Unlike rich municipalities, village councils can’t afford to hire expertise – they rely on state agencies who don’t have it.
C. Impact of Projects:
The impact of these projects have been manifold: Knowledge and skills have been developed that can’t be built in any other way. Pilot projects (eg. Construction of mini-dams) have benefited local communities/villages. Effective project implementation has resulted in the much needed policy of the Government of Maharashtra that welcomes colleges/others to participate and influence its project planning and evaluation. The future use of TDSC know-how would scale beyond just a few pilot communities. The success of these programs could contribute to nationwide emulation.
The know-how developed at TDSC has utility beyond TDSC/other colleges improving government schemes. This can be also used by NGOs/corporate charities or by entrepreneurs. The difference between doing things and doing them properly matters a lot for water schemes.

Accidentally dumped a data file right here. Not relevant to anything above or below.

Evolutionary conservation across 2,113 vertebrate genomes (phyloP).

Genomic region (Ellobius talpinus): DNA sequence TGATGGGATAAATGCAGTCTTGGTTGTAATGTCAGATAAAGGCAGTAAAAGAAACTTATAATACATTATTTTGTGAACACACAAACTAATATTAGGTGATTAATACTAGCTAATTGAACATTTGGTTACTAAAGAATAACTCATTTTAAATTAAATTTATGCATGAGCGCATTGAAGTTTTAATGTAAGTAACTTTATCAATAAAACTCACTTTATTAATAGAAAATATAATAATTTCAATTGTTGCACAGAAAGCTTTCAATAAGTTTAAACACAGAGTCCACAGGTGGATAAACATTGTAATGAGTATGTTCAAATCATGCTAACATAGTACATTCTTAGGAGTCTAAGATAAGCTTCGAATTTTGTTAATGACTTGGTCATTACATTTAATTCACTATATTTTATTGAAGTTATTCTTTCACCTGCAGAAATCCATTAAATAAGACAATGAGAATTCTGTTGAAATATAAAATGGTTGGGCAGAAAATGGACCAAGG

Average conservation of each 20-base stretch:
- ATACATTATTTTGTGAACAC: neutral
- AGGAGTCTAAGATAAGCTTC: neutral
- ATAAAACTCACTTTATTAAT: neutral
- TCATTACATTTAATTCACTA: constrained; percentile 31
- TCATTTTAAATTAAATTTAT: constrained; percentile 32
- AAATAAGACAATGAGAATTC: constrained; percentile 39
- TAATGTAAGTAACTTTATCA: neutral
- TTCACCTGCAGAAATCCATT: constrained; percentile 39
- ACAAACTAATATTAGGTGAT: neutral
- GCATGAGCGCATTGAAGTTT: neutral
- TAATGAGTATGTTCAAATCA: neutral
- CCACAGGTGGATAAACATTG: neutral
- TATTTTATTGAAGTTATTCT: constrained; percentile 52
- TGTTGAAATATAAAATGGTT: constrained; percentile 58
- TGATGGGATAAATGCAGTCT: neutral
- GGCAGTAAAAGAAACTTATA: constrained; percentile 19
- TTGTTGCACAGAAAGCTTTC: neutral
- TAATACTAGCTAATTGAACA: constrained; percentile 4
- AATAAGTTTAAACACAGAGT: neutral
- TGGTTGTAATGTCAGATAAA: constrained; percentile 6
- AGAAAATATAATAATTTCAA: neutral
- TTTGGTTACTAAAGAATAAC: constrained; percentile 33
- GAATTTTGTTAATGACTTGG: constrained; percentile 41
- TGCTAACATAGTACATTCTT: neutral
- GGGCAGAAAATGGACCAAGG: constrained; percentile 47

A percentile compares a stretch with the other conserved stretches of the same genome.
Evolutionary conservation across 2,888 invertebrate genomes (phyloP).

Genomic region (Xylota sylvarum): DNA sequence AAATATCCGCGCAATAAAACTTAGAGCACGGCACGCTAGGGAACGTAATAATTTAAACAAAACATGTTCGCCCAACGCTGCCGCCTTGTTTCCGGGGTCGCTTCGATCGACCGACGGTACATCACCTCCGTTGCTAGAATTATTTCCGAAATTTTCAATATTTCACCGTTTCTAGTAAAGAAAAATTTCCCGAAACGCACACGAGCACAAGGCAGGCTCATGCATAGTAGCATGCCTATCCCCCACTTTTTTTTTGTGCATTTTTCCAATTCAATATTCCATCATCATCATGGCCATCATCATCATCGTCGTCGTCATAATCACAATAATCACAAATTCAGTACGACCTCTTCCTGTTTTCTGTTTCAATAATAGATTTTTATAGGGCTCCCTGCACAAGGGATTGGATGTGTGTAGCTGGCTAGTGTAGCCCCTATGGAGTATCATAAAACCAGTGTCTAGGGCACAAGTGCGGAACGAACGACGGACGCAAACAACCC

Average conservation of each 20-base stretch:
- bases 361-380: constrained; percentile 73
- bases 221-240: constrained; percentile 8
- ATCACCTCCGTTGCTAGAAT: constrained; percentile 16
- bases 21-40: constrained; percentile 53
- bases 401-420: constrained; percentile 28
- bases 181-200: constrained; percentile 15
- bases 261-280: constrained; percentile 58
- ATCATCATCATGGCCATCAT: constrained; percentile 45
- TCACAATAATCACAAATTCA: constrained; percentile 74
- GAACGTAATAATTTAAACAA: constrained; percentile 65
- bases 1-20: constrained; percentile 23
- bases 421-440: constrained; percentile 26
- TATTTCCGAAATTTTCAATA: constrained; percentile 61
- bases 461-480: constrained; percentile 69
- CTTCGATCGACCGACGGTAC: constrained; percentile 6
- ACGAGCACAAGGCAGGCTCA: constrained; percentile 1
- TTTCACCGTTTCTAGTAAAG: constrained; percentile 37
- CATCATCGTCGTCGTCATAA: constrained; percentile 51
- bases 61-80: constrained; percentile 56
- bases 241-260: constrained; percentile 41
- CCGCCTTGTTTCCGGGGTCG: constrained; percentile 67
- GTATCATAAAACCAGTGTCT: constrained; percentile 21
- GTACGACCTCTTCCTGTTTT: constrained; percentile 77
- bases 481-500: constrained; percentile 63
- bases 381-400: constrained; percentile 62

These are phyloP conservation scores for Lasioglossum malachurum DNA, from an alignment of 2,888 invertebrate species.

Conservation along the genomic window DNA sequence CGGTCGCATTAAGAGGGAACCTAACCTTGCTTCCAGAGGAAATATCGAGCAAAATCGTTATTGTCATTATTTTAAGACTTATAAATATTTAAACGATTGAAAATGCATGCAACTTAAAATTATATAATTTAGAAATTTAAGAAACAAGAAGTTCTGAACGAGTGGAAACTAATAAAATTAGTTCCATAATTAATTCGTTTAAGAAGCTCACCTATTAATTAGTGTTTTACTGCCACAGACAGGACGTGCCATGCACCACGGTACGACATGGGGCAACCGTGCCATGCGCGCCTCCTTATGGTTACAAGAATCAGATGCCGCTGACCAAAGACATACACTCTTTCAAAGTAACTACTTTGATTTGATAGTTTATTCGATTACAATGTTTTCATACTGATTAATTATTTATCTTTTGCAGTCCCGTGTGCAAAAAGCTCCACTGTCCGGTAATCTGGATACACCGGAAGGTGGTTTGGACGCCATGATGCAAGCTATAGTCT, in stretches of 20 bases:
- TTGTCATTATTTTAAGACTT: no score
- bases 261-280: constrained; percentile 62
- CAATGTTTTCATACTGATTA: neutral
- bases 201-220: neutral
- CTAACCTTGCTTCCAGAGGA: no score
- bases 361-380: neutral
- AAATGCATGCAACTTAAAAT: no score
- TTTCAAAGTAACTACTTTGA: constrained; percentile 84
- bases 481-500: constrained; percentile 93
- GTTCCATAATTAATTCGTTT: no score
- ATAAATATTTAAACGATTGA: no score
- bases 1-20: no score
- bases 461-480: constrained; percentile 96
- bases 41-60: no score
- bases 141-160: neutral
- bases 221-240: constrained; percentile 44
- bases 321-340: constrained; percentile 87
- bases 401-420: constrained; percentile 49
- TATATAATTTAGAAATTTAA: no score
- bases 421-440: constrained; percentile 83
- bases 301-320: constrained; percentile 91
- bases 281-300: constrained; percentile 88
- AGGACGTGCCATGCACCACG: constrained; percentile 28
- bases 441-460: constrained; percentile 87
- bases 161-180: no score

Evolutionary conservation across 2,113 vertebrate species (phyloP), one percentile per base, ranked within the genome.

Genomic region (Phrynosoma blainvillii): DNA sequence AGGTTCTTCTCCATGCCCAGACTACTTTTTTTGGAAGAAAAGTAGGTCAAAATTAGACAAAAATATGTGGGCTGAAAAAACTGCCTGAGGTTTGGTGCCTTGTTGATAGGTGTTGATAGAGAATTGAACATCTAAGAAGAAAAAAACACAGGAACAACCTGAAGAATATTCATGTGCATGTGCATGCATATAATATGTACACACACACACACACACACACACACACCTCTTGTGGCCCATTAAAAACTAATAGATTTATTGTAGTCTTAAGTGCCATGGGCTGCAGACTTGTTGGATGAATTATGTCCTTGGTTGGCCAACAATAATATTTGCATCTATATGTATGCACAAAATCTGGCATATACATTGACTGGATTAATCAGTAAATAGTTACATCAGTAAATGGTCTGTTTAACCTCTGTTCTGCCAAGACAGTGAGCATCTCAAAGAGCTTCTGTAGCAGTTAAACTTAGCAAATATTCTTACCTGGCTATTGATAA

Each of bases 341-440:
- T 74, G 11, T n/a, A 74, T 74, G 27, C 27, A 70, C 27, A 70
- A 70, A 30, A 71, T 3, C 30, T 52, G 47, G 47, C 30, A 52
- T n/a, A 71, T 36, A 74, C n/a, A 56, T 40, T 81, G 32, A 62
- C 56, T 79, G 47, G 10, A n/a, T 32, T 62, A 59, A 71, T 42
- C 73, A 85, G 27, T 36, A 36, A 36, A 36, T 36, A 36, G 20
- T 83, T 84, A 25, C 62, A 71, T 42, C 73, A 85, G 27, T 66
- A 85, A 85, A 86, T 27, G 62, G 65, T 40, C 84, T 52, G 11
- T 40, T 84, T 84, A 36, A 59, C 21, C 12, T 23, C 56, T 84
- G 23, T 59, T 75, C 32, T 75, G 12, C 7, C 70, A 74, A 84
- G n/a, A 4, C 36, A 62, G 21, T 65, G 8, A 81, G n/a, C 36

D. Your Contribution – A Few Possibilities
Join TDSC: part-time technical contribution, coordination of projects, execute sub-projects, generate research ideas.
Fund specific time bound (typically 2 years) projects.
The need for such work is urgent and provide many intellectual challenges. However, monetary rewards / research publications may not be available immediately. Special prizes and incubation support for water-related projects and ideas will make this area appealing.
Generate ideas, incentives and triggers to create a viable market place to reduce dependence on the state; lobby the government for favourable policies.
E. Helpful links: